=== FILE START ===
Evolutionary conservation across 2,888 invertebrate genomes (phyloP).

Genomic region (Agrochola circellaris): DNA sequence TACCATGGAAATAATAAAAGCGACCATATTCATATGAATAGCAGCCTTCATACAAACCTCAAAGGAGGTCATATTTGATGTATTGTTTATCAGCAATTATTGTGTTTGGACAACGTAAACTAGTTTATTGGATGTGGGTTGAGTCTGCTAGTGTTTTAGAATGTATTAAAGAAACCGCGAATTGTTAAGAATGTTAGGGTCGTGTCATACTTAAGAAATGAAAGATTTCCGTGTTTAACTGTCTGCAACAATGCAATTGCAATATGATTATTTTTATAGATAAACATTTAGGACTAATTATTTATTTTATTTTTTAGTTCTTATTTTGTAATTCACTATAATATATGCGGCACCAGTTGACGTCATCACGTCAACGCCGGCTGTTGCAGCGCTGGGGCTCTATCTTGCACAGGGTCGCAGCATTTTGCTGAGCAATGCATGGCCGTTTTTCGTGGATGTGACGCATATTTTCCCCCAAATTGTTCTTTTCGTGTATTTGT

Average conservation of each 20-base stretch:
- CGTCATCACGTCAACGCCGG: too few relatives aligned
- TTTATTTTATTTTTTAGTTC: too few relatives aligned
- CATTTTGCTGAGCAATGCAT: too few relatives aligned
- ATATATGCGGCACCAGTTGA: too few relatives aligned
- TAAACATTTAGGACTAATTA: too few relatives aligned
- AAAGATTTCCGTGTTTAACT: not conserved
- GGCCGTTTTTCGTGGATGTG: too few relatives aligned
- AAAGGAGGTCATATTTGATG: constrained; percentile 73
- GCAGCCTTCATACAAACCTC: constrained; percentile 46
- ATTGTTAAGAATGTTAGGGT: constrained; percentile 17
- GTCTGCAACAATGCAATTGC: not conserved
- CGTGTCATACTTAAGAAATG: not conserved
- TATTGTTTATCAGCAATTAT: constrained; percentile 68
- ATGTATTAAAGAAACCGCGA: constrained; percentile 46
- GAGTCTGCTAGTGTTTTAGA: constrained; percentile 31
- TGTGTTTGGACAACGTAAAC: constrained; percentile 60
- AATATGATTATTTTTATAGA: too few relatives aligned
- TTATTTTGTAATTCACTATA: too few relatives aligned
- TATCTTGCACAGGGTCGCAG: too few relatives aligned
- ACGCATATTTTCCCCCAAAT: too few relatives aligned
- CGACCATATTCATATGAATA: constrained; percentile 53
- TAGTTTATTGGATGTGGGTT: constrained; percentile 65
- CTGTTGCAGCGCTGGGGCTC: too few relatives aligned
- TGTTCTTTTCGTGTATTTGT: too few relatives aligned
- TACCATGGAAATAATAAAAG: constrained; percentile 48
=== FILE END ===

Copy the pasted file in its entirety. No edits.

Evolutionary conservation across 2,888 invertebrate genomes (phyloP).

Genomic region (Agrochola circellaris): DNA sequence TACCATGGAAATAATAAAAGCGACCATATTCATATGAATAGCAGCCTTCATACAAACCTCAAAGGAGGTCATATTTGATGTATTGTTTATCAGCAATTATTGTGTTTGGACAACGTAAACTAGTTTATTGGATGTGGGTTGAGTCTGCTAGTGTTTTAGAATGTATTAAAGAAACCGCGAATTGTTAAGAATGTTAGGGTCGTGTCATACTTAAGAAATGAAAGATTTCCGTGTTTAACTGTCTGCAACAATGCAATTGCAATATGATTATTTTTATAGATAAACATTTAGGACTAATTATTTATTTTATTTTTTAGTTCTTATTTTGTAATTCACTATAATATATGCGGCACCAGTTGACGTCATCACGTCAACGCCGGCTGTTGCAGCGCTGGGGCTCTATCTTGCACAGGGTCGCAGCATTTTGCTGAGCAATGCATGGCCGTTTTTCGTGGATGTGACGCATATTTTCCCCCAAATTGTTCTTTTCGTGTATTTGT

Average conservation of each 20-base stretch:
- CGTCATCACGTCAACGCCGG: too few relatives aligned
- TTTATTTTATTTTTTAGTTC: too few relatives aligned
- CATTTTGCTGAGCAATGCAT: too few relatives aligned
- ATATATGCGGCACCAGTTGA: too few relatives aligned
- TAAACATTTAGGACTAATTA: too few relatives aligned
- AAAGATTTCCGTGTTTAACT: not conserved
- GGCCGTTTTTCGTGGATGTG: too few relatives aligned
- AAAGGAGGTCATATTTGATG: constrained; percentile 73
- GCAGCCTTCATACAAACCTC: constrained; percentile 46
- ATTGTTAAGAATGTTAGGGT: constrained; percentile 17
- GTCTGCAACAATGCAATTGC: not conserved
- CGTGTCATACTTAAGAAATG: not conserved
- TATTGTTTATCAGCAATTAT: constrained; percentile 68
- ATGTATTAAAGAAACCGCGA: constrained; percentile 46
- GAGTCTGCTAGTGTTTTAGA: constrained; percentile 31
- TGTGTTTGGACAACGTAAAC: constrained; percentile 60
- AATATGATTATTTTTATAGA: too few relatives aligned
- TTATTTTGTAATTCACTATA: too few relatives aligned
- TATCTTGCACAGGGTCGCAG: too few relatives aligned
- ACGCATATTTTCCCCCAAAT: too few relatives aligned
- CGACCATATTCATATGAATA: constrained; percentile 53
- TAGTTTATTGGATGTGGGTT: constrained; percentile 65
- CTGTTGCAGCGCTGGGGCTC: too few relatives aligned
- TGTTCTTTTCGTGTATTTGT: too few relatives aligned
- TACCATGGAAATAATAAAAG: constrained; percentile 48